Still trying to chase after the elusive shred of credibility, perhaps Cyndi Lauper will finally put her ghosts to rest with The Body Acoustic, a simultaneously frustrating and beautiful reinterpretation of her older songs, mostly in collaboration with artists that one won’t expect to show up on a Cyndi Lauper record.
I have always adored Cyndi Lauper since her heydays as a high-pitched fun-loving banshee with too many colors in her hair. Many of the songs here are some of her biggest hits ever as well as some of my favorite songs ever. However in The Body Acoustic, it is frustrating how some tracks like Money Changes Everything (featuring emo guy Adam Lazzara) and All Through the Night (with the irrelevant and pointless ad libs by Shaggy) don’t offer anything new in terms of interpretation. Most of those tracks only offer cosmetic changes in terms of how they are now performed while being accompanied by an acoustic backing track. Time After Time is beautiful the first time around but this time around with Sarah McLachlan as a duet partner, Ms Lauper doesn’t do anything new with the song other than showing the world how she manages to outsing Ms McLachlan without even trying, heh. On the other hand, She Bops is a travesty, stripped down from all the sense of mischief and energy in the original into this too-slow and lethargic version. I miss the dancing nuns.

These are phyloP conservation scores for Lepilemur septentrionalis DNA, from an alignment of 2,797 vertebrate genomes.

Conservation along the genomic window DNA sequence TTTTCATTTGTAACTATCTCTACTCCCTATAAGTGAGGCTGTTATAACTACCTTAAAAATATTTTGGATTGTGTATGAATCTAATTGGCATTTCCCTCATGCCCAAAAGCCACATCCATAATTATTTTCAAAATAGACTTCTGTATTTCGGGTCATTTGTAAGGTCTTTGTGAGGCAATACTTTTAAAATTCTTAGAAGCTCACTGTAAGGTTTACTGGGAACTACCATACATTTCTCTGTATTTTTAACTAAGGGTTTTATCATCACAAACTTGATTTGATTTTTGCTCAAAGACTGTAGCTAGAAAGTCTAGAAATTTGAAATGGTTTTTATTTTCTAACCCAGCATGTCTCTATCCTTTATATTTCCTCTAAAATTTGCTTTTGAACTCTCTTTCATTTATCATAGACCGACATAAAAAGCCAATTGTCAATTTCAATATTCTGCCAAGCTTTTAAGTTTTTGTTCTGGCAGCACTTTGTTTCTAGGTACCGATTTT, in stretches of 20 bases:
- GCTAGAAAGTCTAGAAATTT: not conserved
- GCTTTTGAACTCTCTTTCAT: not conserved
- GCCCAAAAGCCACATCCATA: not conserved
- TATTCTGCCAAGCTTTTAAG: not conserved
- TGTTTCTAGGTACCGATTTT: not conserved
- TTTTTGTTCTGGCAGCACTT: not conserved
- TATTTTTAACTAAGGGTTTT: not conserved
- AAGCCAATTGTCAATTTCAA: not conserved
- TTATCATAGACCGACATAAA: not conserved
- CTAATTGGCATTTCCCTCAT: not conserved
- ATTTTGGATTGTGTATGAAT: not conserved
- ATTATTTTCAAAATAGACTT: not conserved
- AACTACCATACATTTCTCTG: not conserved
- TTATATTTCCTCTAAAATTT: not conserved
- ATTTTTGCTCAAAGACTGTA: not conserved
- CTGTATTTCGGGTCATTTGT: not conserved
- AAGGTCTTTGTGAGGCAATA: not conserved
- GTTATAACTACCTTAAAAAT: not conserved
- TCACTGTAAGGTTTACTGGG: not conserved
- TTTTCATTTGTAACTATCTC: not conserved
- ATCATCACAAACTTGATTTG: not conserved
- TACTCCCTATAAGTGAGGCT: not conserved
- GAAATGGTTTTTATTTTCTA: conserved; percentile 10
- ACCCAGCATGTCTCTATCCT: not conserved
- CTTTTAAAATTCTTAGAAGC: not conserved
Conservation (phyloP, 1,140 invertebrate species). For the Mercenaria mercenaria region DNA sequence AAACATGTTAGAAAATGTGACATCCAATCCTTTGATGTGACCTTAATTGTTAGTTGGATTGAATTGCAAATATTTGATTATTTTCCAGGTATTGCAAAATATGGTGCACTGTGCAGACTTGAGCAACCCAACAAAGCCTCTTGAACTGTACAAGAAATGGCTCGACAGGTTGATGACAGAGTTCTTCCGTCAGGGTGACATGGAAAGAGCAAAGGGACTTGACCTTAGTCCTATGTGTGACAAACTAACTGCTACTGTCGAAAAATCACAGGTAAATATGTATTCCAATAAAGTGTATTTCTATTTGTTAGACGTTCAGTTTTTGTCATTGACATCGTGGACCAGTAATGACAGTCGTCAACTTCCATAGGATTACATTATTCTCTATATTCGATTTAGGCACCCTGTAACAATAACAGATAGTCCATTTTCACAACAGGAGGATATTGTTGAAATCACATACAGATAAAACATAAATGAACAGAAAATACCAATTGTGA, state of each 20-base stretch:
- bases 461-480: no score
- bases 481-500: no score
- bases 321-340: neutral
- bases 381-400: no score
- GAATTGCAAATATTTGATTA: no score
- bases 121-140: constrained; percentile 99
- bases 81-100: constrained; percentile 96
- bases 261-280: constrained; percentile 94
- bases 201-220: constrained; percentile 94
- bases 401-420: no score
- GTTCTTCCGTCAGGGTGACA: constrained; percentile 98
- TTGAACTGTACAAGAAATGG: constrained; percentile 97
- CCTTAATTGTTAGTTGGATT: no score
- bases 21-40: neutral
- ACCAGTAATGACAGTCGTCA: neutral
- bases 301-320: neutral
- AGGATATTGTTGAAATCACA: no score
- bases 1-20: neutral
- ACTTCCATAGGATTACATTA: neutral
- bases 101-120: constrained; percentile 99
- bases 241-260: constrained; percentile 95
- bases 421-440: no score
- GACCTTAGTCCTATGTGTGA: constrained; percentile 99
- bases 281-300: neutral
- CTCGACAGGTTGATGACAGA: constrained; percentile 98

The best moment on this CD is Shine, where Ms Lauper shows that the wild child she once was is still bright and alive here. Since this is an acoustic version of the song, the violins really let fly and the result is the happiest song ever from Ms Lauper since she decides that she’s no longer that silly fun gal and starts chasing after dreams of credibility and critical acclaim.
I’m not saying that this CD is bad, of course. Some of the songs here are simply haunting, such as Time After Time which is accompanied only by a cello and a dulcimer that Ms Lauper teaches herself to play after reading Mel Bay. True Colors, easily one of the best songs she’s ever come up with (made even more poignant by the fact that there is an underlying gay-friendly message here that she dedicated to a late friend), is a great song… but there is very little in this new version that improves on the original version.
While Ms Lauper sounds very good here with age and maturity tampering her unique voice into being more distinctive while remaining strong and steady, I don’t really see the point of many of the songs on this CD since these songs are mostly given cosmetic makeovers without any actual innovative reinterpretations. How about giving her fans a CD of new material instead of trying to improve on what, in my opinion, doesn’t need to be improved in the first place? As for this CD, let’s just say that if you ask me to choose between this CD or Ms Lauper’s greatest hits CD Twelve Deadly Cyns… and Then Some, I’d take the latter without hesitation, if only because there is no butchered She Bops in that one!